Dental caries are one of the most common oral health diseases. It is the scientific term for “tooth decay or cavities.” It is defined as a microbial disease of the calcified tissues of the teeth, characterized by demineralization of the inorganic portion and destruction of the organic substance of the tooth.[7] According to World Oral Health Report of 2003, it is stated as one of the pandemic diseases affecting all population irrespective of gender, age, or socioeconomic status.[8] To quantify dental health status, an index named decayed, missing, and filled teeth (DMFT) or decayed-missing-filled surfaces (DMFS) is used. DMFT or DMFS is the sum of the number of decayed, missing due to caries, and filled teeth/teeth surfaces in the permanent set of teeth. Another similar index named 'def' is also used which is equivalent to DMF index and is generally used for measuring dental caries in primary dentition. These indices are one of the simplest and most commonly used indices in the epidemiological surveys of dental caries.[9] However, there exist several other better methods to quantify oral health. The sole reason for mentioning this index in the present review is that all studies [mentioned in [Table 1] had utilized this index while assessing dental caries among the participants.{Table 1}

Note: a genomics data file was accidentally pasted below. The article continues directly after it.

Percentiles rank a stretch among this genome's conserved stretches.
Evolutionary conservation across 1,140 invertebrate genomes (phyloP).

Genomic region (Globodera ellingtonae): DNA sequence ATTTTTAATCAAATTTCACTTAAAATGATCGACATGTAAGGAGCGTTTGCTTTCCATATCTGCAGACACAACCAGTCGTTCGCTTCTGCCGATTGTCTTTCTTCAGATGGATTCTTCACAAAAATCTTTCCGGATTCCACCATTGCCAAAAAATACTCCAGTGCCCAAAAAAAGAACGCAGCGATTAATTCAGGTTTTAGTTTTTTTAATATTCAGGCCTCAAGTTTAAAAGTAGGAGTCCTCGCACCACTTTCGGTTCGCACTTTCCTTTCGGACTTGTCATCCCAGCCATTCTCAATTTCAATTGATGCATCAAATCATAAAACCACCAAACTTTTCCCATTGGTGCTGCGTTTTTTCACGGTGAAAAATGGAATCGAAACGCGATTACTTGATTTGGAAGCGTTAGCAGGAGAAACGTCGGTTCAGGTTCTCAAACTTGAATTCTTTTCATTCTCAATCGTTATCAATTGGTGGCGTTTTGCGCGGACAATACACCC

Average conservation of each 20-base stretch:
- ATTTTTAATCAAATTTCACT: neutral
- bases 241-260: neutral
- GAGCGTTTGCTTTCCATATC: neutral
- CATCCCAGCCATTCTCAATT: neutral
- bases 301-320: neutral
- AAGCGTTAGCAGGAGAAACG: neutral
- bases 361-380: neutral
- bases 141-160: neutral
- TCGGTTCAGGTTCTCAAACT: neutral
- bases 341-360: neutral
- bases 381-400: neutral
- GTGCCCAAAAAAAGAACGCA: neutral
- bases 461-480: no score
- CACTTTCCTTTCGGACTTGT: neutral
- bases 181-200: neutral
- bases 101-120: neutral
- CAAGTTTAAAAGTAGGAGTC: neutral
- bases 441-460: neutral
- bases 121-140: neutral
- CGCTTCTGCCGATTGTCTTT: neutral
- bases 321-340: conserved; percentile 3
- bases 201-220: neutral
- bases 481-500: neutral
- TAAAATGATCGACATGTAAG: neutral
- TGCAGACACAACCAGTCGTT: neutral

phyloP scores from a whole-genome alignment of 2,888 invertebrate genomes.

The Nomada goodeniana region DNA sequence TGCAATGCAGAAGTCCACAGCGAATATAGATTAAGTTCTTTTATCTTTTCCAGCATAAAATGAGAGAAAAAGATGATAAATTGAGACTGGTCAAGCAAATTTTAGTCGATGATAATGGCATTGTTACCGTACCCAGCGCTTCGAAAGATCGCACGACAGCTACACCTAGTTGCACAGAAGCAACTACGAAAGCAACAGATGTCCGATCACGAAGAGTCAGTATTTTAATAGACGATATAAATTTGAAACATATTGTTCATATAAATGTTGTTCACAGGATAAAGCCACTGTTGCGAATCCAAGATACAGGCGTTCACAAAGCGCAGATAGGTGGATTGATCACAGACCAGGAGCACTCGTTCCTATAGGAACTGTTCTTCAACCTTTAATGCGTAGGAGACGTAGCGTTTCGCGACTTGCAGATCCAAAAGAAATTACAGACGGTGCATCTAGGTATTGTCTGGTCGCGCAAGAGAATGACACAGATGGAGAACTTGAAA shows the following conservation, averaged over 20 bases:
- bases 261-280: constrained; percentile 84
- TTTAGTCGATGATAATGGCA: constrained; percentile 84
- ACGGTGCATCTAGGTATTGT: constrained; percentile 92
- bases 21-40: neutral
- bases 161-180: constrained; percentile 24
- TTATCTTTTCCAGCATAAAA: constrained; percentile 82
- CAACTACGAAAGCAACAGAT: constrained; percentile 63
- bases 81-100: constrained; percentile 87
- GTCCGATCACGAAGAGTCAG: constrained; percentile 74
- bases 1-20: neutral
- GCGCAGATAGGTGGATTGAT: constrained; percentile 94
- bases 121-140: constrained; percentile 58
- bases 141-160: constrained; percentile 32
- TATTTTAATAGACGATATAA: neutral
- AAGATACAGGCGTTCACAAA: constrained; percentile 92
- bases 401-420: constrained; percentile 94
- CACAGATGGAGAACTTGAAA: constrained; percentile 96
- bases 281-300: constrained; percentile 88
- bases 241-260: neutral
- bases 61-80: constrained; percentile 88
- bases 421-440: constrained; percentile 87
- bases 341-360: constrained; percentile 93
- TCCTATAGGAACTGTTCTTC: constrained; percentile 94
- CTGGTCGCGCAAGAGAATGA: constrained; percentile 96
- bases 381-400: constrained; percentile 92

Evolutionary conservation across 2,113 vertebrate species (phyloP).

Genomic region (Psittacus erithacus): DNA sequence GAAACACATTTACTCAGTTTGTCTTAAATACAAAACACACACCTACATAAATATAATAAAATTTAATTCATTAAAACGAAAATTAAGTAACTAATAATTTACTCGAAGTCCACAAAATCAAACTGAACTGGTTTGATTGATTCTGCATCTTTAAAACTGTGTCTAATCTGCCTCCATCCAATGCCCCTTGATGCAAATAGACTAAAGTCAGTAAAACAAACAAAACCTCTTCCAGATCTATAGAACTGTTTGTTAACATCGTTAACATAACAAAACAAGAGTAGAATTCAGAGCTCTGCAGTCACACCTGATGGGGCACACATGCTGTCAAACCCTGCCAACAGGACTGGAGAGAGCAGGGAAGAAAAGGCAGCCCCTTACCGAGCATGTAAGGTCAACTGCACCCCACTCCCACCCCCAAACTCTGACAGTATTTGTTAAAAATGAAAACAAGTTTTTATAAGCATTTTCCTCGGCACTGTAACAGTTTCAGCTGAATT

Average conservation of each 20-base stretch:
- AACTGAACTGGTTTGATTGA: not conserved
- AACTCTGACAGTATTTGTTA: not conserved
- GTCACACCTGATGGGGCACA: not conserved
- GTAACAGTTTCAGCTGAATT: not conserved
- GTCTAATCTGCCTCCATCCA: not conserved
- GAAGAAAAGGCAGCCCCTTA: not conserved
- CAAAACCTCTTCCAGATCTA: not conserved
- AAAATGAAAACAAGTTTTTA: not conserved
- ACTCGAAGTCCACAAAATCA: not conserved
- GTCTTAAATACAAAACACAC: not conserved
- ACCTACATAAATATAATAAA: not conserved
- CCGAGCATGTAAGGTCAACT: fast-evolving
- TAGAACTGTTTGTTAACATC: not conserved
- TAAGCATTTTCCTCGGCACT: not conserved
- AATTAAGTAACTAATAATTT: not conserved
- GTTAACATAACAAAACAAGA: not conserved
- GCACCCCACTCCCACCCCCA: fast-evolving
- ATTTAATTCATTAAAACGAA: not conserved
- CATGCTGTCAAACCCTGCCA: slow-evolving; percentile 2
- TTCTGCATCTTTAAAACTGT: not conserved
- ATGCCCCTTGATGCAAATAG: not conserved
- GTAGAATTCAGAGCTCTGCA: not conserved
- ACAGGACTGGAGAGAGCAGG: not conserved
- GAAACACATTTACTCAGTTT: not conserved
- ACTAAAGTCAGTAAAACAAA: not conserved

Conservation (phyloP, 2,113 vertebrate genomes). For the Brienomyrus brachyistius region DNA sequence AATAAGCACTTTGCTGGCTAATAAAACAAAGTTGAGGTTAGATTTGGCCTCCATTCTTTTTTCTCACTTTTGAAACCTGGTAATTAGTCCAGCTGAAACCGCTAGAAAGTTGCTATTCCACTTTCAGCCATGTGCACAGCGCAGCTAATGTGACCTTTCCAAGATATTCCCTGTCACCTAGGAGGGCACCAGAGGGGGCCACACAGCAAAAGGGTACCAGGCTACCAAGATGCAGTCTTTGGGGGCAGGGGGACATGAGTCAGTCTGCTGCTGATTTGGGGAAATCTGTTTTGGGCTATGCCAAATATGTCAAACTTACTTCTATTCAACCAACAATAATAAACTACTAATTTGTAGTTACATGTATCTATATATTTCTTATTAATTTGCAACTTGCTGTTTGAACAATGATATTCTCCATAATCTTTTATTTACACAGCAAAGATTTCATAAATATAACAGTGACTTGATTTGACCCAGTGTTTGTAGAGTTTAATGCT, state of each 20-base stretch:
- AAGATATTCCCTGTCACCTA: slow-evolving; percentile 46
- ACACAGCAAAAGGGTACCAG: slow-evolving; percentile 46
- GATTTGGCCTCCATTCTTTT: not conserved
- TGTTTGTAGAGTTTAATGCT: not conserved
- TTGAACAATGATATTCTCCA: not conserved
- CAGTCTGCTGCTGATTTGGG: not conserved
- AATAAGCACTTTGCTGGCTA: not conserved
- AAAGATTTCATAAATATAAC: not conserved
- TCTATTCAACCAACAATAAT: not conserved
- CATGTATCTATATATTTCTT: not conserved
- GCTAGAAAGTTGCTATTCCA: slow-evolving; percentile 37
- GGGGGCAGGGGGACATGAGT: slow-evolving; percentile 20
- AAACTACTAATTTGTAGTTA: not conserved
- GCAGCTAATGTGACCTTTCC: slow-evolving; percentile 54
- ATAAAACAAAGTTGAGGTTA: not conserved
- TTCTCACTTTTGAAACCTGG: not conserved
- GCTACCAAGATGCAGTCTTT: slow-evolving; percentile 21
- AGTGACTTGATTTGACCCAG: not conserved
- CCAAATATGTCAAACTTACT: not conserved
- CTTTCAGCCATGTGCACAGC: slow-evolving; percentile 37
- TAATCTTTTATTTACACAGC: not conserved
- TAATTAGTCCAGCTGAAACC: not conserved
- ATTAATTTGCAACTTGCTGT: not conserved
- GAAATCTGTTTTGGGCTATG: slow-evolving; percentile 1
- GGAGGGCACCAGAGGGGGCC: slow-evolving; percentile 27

The basis of using dermatoglyphics as a tool for screening dental caries is solely reliable on two factors. First, the genesis of dermal ridges occurs during the 12th week of the intrauterine life and is completed by the 24th week of intrauterine life. During this time, tooth formation also occurs in intrauterine life.[56] Consequently, this conveys that the genetic meaning contained in the genome, normal or abnormal, is decoded during this stage and could also be replicated by dermatoglyphics.[58] Second, epithelium of primary palate as well as finger buds develops from the same site and both are of ectodermal origin.[59] Thus, it could be conjectured that with genetic susceptibility and added environmental factors the proneness for dental caries due to abnormality in the tooth structures may be reflected in the dermatoglyphic variables, namely whorls, loops, and arch patterns.[51]

Dental caries is a major oral health problem, especially among children. There are a limited number of studies that studied the association of dermatoglyphic variables with dental caries. Hence, at the outset, the present study has tried to conduct a review to find the association of dermatoglyphic variables with dental caries. The review will aid in contextualize the findings of studies related to this issue.

 Materials and Methods